Citi Bike will begin installing stations in Bushwick in Brooklyn and Ridgewood in Queens next week, the company announced on Wednesday.
In total, the two neighborhoods will get 85 new stations of the bulky blue rental bikes, on top of a handful installed earlier this year ahead of the now-canceled L train shutdown.
The eastward expansion is the first step in Citi Bike’s plan to triple its fleet to 40,000 bikes and double its coverage area, which is currently limited to Manhattan up to 130th Street and sections of Brooklyn and Queens near the East River.
“Citi Bike is regularly shattering ridership records, as more New Yorkers and visitors alike discover what is, hands down, one of the most fun, healthiest, and sustainable ways to get around the city,” city Transportation Commissioner Polly Trottenberg said in a statement. “We are very excited about this latest development and cannot wait to add more new neighborhoods in 2020 and beyond.”
There was a great post on Citibike's expansion months ago by an ally that merits a rebuttal to Polly here.
New York Gentrification Watch
Last week on Curbed, via the NY Daily News, it was reported that a nonprofit, New York Communities for Change, commissioned a study to look at how well Citi Bike was serving NYC residents. Conducted by the Urban Politics and Research Governance Group and called “Bridging the Boroughs,” it came to the totally shocking, unseen and far out of left field conclusion that Citi Bike is being used exclusively by a young white affluent demographic.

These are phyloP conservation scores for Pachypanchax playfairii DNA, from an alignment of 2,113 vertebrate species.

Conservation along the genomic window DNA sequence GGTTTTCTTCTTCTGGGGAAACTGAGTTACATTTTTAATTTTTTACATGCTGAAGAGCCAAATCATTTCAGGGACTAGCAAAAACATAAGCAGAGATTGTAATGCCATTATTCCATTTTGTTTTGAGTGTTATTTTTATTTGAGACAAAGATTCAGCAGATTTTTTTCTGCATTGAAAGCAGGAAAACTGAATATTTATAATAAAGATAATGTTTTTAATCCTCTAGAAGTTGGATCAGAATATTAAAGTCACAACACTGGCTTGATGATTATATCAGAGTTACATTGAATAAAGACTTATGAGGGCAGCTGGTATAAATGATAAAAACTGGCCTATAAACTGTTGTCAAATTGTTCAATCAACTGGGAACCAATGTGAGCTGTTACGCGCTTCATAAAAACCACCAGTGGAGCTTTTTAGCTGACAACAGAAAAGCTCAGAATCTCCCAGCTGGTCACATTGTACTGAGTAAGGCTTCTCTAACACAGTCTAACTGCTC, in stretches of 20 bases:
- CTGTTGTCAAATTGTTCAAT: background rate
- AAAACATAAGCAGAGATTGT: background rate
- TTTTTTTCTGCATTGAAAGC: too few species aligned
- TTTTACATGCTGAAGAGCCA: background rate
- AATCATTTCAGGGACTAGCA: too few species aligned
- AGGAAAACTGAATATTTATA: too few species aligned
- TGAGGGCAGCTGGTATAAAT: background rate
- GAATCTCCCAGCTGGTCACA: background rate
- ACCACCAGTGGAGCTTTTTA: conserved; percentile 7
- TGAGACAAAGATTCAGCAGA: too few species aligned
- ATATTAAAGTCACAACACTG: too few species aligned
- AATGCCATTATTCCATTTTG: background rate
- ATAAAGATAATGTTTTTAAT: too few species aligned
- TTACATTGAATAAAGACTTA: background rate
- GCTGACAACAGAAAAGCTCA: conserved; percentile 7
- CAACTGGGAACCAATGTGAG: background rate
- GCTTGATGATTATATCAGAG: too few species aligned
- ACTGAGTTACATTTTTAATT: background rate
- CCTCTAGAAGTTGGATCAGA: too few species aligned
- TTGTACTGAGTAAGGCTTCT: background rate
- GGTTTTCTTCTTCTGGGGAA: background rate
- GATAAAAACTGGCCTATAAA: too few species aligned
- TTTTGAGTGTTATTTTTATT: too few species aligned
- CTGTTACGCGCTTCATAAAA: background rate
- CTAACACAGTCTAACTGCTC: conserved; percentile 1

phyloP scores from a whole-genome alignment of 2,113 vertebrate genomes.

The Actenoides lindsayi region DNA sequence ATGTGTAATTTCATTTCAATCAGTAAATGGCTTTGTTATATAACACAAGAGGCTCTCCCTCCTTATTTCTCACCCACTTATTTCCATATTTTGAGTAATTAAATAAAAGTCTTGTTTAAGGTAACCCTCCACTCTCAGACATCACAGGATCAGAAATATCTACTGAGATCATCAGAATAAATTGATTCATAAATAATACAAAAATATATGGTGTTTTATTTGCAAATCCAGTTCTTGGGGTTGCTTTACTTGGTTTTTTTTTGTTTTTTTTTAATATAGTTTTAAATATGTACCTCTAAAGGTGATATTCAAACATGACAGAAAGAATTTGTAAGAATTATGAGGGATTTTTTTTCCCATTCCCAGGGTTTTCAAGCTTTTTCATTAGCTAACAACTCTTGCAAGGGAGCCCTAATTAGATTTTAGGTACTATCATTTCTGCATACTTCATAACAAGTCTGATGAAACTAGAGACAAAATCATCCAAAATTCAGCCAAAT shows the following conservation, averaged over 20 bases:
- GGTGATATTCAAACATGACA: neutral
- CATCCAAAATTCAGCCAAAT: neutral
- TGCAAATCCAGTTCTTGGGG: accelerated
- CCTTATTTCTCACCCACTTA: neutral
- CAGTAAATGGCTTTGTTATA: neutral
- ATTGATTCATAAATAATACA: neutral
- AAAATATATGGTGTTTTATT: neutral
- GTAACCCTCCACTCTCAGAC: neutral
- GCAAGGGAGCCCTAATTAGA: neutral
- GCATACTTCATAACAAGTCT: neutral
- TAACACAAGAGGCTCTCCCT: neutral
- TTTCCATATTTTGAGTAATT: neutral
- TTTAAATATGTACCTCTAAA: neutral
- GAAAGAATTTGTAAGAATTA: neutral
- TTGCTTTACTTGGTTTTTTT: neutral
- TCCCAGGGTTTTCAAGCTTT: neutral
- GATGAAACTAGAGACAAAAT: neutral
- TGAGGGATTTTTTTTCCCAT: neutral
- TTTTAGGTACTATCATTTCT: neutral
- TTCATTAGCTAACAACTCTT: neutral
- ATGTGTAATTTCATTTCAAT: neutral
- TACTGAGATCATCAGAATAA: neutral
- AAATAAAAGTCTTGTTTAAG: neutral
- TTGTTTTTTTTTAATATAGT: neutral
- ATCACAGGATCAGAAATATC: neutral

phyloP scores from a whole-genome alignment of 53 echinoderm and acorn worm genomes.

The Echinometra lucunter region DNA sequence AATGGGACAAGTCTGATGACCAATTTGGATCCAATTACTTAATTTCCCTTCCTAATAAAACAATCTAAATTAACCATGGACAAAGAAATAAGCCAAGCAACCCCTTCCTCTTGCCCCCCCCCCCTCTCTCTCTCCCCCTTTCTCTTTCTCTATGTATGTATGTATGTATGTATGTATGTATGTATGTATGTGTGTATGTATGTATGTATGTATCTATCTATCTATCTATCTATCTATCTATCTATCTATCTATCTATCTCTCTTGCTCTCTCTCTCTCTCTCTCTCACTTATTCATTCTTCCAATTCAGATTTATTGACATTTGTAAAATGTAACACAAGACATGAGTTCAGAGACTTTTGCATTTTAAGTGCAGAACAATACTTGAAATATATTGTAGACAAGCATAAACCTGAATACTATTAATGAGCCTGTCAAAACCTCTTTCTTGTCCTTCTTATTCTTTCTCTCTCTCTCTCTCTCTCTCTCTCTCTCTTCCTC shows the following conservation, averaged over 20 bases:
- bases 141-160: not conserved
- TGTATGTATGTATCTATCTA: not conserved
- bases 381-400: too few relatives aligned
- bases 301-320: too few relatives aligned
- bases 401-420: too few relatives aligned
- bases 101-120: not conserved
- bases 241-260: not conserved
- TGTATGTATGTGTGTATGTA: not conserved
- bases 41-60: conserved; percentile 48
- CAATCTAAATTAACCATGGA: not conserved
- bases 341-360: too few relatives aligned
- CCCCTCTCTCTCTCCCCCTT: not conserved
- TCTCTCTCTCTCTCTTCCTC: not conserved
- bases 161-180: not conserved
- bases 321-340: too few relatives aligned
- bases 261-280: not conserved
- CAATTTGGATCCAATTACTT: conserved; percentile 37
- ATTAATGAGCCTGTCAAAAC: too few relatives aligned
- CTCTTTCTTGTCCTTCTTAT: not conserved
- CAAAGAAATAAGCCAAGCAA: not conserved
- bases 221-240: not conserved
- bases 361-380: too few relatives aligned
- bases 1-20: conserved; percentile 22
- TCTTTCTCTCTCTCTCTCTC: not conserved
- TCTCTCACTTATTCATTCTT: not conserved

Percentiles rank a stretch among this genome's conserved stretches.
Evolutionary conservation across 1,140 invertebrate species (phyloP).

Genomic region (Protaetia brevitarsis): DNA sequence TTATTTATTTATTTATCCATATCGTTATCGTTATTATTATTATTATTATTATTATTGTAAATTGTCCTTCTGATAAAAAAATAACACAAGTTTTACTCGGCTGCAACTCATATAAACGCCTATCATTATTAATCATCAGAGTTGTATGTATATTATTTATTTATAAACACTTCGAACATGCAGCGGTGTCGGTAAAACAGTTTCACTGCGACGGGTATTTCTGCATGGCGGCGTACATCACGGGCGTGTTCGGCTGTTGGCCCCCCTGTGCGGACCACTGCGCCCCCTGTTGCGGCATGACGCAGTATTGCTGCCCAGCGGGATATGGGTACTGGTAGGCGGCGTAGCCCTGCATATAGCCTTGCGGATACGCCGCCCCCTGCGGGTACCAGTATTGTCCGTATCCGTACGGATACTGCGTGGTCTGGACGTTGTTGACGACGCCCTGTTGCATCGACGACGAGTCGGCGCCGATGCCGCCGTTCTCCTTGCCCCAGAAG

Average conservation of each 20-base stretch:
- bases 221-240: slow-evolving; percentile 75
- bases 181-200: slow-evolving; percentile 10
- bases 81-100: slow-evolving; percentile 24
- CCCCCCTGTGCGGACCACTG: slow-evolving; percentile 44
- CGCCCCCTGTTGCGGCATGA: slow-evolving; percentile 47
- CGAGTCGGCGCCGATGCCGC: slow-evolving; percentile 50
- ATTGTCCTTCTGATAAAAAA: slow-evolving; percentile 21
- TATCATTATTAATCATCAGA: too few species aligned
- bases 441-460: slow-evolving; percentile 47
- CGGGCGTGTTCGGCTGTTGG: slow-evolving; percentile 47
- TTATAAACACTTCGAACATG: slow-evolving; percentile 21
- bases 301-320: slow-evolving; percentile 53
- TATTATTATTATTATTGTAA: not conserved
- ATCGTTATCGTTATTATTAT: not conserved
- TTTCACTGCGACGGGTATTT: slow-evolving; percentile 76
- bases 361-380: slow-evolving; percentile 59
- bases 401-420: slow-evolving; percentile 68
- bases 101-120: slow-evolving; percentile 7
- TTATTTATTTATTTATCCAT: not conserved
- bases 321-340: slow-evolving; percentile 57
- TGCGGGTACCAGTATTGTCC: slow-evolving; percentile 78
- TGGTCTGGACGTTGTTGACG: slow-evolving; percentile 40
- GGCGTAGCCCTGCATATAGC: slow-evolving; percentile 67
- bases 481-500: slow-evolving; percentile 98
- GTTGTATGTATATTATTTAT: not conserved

Initially, my reaction to the Bridging the Boroughs study was, “No DUH. Of course.” But a few minutes into reading about it, alarm bells immediately started going off. Here’s why:
That Citi Bike is exclusively catering to a demographic that doesn’t include the poor and people of color shouldn’t have been a surprise to anybody. It’s so obvious that I can’t even believe people would waste time creating a study based around this very obvious fact. After all, this is who that service is for–tech-oriented, upper middle class white millennial-age transplants who have the money and the time to waste on what’s essentially a luxury.
It was people like this for whom Citi Bike was created, people who have the disposable income–and the waste of time–to use a system in which they have to jump through hoops to commute by bike. Urban planners, Big Development and their political cronies know this. It’s why Citi Bike was rolled out in the first place. Contrary to everyone’s assertions that it was about making bike riding more accessible to New Yorkers, Citi Bike seems to me to have been a cynical strategy to alert certain affluent demographics on the west coast and perhaps in Europe that NYC was now “up to their standards” and worth moving to.